Low levels of brain protein may lead to Alzheimer's

Feb 15, 2011

In Alzheimer’s disease, short, toxic amyloid beta peptides build up inside the brain, erasing memories, altering behavior, and ultimately destroying lives.

Scientists have a good idea how toxic amyloid beta is created, but what’s not clear is why excessive amounts of amyloid beta accumulate in people who develop Alzheimer’s. After all, each of us produces some degree of the toxic protein throughout our lives.

Now findings suggest that amyloid beta may accumulate in some patients because of a flaw in their neurons’ internal transportation system, according to a new study from researchers in the Taub Institute at Columbia University College of Physicians and Surgeons and the University of Toronto. The study was led by Christiane Reitz, MD, assistant professor of neurology, and Richard Mayeux, MD, the Sergievsky Professor of Neurology, Psychiatry, and Epidemiology and co-director of the Taub Institute of Research on and the Aging Brain at P&S, and was published in the Jan. issue of the .

Like all cells, neurons use transport proteins to ship cellular components from one region of the cell to another. The shipping process is critical to the production of amyloid beta: transport proteins must carry the amyloid precursor protein (APP) to certain regions of the cell where the protein is processed into soluble forms of amyloid beta.

The new research reveals that a different transport protein, called SORCS1, appears to ferry APP to safe destinations within the cell where it’s sliced into non-toxic pieces instead of amyloid beta.

Alzheimer’s patients appear to express reduced levels of SORCS1 in their brains, Reitz and Mayeux also found, suggesting that APP in patients is more likely to be shipped to cellular compartments that process the protein into toxic amyloid.

Genetic studies included in the paper also show that people who carry certain variants of the SORCS1 gene have a 15 percent greater risk of developing Alzheimer’s.
Taken together, Mayeux says the results show that APP transport proteins are key players in the development of Alzheimer’s disease, especially when considered with similar findings for a related transport protein called SORL1. (The same Columbia and Toronto research group discovered the SORL1 link four years ago).

Increasing SORCS1 or SORL1 activity could potentially reduce the amount of amyloid beta in the and slow or prevent Alzheimer’s. SORCS1 and SORL1 may be hard to target directly, but other proteins in the SORCS1-SORL1 network could provide better opportunities, Mayeux says.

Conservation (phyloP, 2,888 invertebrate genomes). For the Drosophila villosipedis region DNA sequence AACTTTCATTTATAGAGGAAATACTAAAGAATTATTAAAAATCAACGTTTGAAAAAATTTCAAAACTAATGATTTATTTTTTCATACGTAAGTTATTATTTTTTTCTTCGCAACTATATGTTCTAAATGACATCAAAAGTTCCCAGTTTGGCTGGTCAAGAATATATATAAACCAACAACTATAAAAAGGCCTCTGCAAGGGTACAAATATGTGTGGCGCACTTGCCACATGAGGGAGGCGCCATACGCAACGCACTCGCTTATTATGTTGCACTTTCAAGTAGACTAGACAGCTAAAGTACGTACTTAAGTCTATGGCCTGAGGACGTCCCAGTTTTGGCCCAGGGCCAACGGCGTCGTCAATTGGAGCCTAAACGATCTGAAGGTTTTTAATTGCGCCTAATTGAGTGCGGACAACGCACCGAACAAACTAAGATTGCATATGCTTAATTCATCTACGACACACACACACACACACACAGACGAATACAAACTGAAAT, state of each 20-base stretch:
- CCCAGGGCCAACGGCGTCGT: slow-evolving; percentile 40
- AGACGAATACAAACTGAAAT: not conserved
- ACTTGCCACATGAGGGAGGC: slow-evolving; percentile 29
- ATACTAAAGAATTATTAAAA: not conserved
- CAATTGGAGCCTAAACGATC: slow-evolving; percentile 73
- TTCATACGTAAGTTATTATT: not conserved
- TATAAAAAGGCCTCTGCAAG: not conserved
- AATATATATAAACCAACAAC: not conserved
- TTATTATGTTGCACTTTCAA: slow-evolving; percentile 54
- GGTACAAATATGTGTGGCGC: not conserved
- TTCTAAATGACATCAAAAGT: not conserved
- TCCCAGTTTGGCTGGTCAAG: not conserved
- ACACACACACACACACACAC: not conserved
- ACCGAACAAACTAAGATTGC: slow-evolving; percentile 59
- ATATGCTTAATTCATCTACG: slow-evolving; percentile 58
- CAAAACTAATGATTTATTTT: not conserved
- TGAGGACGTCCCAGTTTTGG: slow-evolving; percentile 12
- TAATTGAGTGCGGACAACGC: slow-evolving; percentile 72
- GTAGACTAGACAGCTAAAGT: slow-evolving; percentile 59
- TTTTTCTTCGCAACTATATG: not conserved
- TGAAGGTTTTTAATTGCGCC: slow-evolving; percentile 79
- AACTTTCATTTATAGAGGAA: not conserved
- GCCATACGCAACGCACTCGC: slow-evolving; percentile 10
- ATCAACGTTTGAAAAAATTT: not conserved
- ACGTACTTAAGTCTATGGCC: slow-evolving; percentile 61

The researchers are now collaborating with Columbia’s Initiative in Systems Biology 
and Center for the Multiscale Analysis of Genetic Networks to map the entire network and identify promising targets.

Explore further: REM sleep critical for young brain development; medication interferes

Related Stories

Development of a safer vaccine for Alzheimer’s disease

Nov 17, 2010

A new vaccine protects against memory problems associated with Alzheimer's disease, but without potentially dangerous side effects, a new animal study reports. The research was presented at Neuroscience 2010, the annual meeting ...

Alzheimer's prevention role discovered for prions

Jul 03, 2007

A role for prion proteins, the much debated agents of mad cow disease and vCJD, has been identified. It appears that the normal prions produced by the body help to prevent the plaques that build up in the brain to cause Alzheimer’s ...

New approach to Alzheimer's therapy

Jul 30, 2010

Researchers from the German Centre for Neurodegenerative Diseases and the Ludwig-Maximilians-Universitat in Munich have shown that the ADAM10 protein can inhibit the formation of beta-amyloid, which is responsible for Alzheimer's ...

Recommended for you

Making waves with groundbreaking brain research

10 hours ago

New research by Jason Gallivan and Randy Flanagan suggests that when deciding which of several possible actions to perform, the human brain plans multiple actions simultaneously prior to selecting one of ...

Long-term memories are maintained by prion-like proteins

Jul 02, 2015

Research from Eric Kandel's lab at Columbia University Medical Center (CUMC) has uncovered further evidence of a system in the brain that persistently maintains memories for long periods of time. And paradoxically, ...

Water to understand the brain

Jul 02, 2015

To observe the brain in action, scientists and physicians use imaging techniques, among which functional magnetic resonance imaging (fMRI) is the best known. These techniques are not based on direct observations ...

User comments : 0

Please sign in to add a comment. Registration is free, and takes less than a minute. Read more

Click here to reset your password.
Sign in to get notified via email when new comments are made.